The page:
Last night, there was a giant midget baseball game. I understand that sounds like an oxymoron, like jumbo shrimp or just war or business ethics, but when you’re on a team of 11 & 12 years old (or their coaches), it’s absolutely true. Both teams were easily undefeated, mostly untested AND had bad feelings towards each other, setting up a Monday night clash they had anticipated for almost a year.
They had a monster pitching, who threw harder than most adults – yet in a puzzling twist for a youth league, was bent on changing speeds and showing every batter 2 or 3 curve balls. I couldn’t help but to think of the rampant arm problems at every level – and imagine a ‘Tommy John’ surgeon sitting behind the catcher whispering, “another curve ball,” and laughing maniacally.
Anyway, we had one on the mound, as well. It was a great game, made better by the wonderful surprise that we won, scoring 2 in the last inning to win 4-3. There was heart, fundamentals, and tense excitement, the kind of game that reminds you why you love sports and, if you don’t, think maybe you could.
At different times during the game, some of the boys buckled under self-imposed pressure, thinking they had to carry the entire team, the parents, and the fate of the universe on their shoulders to victory. Some wilted under their own perceived deficiency, believing the lie that they were unable to compete against such fierce competition. Some fought…until a blown strike or out call went against them, the circumstances of the moment poisoning their resolve. And all of them came to the field, just as they had every day, in terrible weather and brilliant sun, on bad days and good, and stood strong, through the ups and downs of the contest.
As it is with us, right?
There have been seasons of my life where I felt the tremendous weight of perfection. The world/my friends/my parents/anything was broken and I would fix it, I would be Superman, hold it all together. But I wasn’t, couldn’t. Which isn’t the worst thing in the world. I can certainly help – I happen to be one of those fools who think that we are able to partner with God to reclaim what was lost, to repair what is broken, to bring light into the dark. But the pressure of being Superman actually contributed to a confusing apathy, freezing me into a position of inaction.
Also, I’ve known seasons (so so many) where I believed that I wasn’t enough – of what? Of everything. These disgusting, destructive lies paralyzed me for so long. If I’m honest, they still do (you know, if I’m honest, I still wrestle with the perfectionism, the Superman syndrome – well, probably still wrestle with all of them at different times.) What do you have to offer? Who do you think you are? You can’t hit that guy, he’s so big/throws so hard, and you’re just…you.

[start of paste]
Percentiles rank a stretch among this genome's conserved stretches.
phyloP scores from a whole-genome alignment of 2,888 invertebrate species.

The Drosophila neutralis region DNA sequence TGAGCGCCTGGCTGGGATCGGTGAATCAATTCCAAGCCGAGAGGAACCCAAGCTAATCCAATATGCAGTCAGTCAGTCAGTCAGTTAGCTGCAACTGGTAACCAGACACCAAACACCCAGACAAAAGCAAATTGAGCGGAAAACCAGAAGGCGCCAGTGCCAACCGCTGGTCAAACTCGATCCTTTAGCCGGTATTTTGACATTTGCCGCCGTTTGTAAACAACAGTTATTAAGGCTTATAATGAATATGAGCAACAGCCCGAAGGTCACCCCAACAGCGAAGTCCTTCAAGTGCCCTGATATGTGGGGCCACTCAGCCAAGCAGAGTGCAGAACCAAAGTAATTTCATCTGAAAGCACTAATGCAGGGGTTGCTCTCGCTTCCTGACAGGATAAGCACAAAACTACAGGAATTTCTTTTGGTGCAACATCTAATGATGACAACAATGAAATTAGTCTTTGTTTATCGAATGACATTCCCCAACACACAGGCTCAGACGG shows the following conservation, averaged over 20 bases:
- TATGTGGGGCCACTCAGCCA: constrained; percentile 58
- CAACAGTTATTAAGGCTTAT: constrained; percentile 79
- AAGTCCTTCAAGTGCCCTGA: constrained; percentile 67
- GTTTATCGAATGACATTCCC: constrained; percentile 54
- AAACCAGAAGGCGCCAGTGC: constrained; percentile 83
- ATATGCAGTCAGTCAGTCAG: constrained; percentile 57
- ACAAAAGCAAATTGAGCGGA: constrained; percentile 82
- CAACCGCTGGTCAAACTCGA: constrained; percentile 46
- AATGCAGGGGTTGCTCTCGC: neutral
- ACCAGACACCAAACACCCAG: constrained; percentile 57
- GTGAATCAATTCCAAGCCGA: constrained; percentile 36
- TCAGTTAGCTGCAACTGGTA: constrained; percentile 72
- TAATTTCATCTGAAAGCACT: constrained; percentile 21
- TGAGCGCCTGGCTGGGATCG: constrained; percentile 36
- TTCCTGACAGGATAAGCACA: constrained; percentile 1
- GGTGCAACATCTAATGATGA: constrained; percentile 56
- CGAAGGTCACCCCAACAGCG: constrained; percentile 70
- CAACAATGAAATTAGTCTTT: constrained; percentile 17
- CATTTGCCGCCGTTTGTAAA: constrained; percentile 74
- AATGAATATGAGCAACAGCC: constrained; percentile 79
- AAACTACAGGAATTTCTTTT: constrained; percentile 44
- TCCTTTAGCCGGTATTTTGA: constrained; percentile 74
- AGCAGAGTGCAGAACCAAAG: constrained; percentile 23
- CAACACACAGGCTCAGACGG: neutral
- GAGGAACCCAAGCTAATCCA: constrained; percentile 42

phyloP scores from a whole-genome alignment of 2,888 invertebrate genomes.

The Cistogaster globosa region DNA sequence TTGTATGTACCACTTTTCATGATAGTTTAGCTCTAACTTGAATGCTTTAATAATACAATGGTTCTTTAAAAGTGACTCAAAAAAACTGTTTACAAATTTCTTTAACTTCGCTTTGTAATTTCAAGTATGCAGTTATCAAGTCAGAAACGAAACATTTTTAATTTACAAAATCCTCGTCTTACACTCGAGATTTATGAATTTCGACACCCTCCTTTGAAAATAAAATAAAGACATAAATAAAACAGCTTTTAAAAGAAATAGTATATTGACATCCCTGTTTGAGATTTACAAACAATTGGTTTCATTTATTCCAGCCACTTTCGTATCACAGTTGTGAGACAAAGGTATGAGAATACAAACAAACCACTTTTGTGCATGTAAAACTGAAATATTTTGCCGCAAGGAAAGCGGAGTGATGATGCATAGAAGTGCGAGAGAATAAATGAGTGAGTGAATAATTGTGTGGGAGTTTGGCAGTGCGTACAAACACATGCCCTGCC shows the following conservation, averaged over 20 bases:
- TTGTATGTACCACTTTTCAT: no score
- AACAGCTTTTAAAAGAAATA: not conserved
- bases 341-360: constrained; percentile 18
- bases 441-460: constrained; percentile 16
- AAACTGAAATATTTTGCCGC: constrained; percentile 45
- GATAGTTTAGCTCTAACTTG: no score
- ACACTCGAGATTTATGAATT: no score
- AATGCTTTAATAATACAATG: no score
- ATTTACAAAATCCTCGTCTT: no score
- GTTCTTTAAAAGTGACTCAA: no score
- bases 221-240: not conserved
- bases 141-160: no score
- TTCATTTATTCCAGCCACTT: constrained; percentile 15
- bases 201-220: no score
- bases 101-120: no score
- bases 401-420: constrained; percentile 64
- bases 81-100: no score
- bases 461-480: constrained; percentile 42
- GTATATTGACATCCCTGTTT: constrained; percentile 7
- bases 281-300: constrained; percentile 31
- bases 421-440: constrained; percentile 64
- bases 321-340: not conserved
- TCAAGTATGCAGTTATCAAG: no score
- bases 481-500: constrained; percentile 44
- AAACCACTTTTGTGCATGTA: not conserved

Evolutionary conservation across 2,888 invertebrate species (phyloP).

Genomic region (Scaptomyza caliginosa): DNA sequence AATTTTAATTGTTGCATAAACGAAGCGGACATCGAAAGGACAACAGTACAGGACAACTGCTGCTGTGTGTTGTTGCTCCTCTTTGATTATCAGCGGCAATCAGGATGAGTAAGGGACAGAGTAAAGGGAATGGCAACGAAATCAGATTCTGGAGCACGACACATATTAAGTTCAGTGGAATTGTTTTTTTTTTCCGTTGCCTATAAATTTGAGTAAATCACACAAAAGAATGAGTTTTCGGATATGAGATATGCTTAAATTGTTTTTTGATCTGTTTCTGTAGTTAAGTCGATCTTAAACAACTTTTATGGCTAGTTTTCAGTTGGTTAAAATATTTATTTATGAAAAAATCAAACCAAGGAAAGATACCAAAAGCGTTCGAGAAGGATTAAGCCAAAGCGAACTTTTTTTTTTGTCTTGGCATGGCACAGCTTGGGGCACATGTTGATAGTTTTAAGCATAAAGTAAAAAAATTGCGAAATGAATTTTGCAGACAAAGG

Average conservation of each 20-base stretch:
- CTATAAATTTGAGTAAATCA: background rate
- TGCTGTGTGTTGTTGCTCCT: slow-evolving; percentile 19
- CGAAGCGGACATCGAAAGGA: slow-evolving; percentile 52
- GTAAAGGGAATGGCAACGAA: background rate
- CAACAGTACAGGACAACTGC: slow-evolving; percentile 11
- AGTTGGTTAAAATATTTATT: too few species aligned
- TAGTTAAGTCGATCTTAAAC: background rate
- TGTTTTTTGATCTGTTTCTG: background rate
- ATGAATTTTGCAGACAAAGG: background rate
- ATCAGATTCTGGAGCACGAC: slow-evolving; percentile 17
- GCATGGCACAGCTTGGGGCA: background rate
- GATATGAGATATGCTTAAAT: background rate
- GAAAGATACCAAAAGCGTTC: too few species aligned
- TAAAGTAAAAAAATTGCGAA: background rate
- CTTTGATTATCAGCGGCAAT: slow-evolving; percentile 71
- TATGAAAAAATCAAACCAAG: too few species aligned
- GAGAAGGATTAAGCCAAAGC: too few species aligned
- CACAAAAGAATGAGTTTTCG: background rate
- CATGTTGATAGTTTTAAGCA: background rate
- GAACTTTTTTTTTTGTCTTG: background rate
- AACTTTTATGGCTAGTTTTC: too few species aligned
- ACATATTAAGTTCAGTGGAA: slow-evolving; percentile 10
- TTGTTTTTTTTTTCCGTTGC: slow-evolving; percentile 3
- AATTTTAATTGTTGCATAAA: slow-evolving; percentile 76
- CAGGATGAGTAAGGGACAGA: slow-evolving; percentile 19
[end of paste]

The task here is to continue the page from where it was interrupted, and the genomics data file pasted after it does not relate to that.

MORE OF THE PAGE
The situations, obstacles have pulled me under, so deep that I thought I would never come back up for air.
But the last one – that’s the one, baby, where we just show up and keep showing up. Maybe (probably) feeling the fear of insecurity, inadequacy. Maybe (probably) trying to hold things together. Maybe (probably) crushed in the undertow of, simply, living in a world that seems to conspire against us. And showing up anyway. Taking the field and giving everything we have to give – a great friend of mine says, leave it all on the field.
I’m sure I talk too much to the boys and, Friday night at practice, I told them the best advice I have. In baseball, in your marriage, at work, at school, give all you have, and hold nothing back. Then, even if you lose (and, there will be times we lose), you’ll sleep well.
How many marriages could be rescued if both of us ran as fast as we could, if we didn’t take any third strikes, if we dove at fly balls because we just might be able to catch them?
Last night, those boys created a beautiful work of art. But now, I wonder how many of our lives would become masterpieces if we gave our complete attention to this at-bat, this pitch, this ground ball – and not the next (or the last) game? If we just showed up, every day in every way?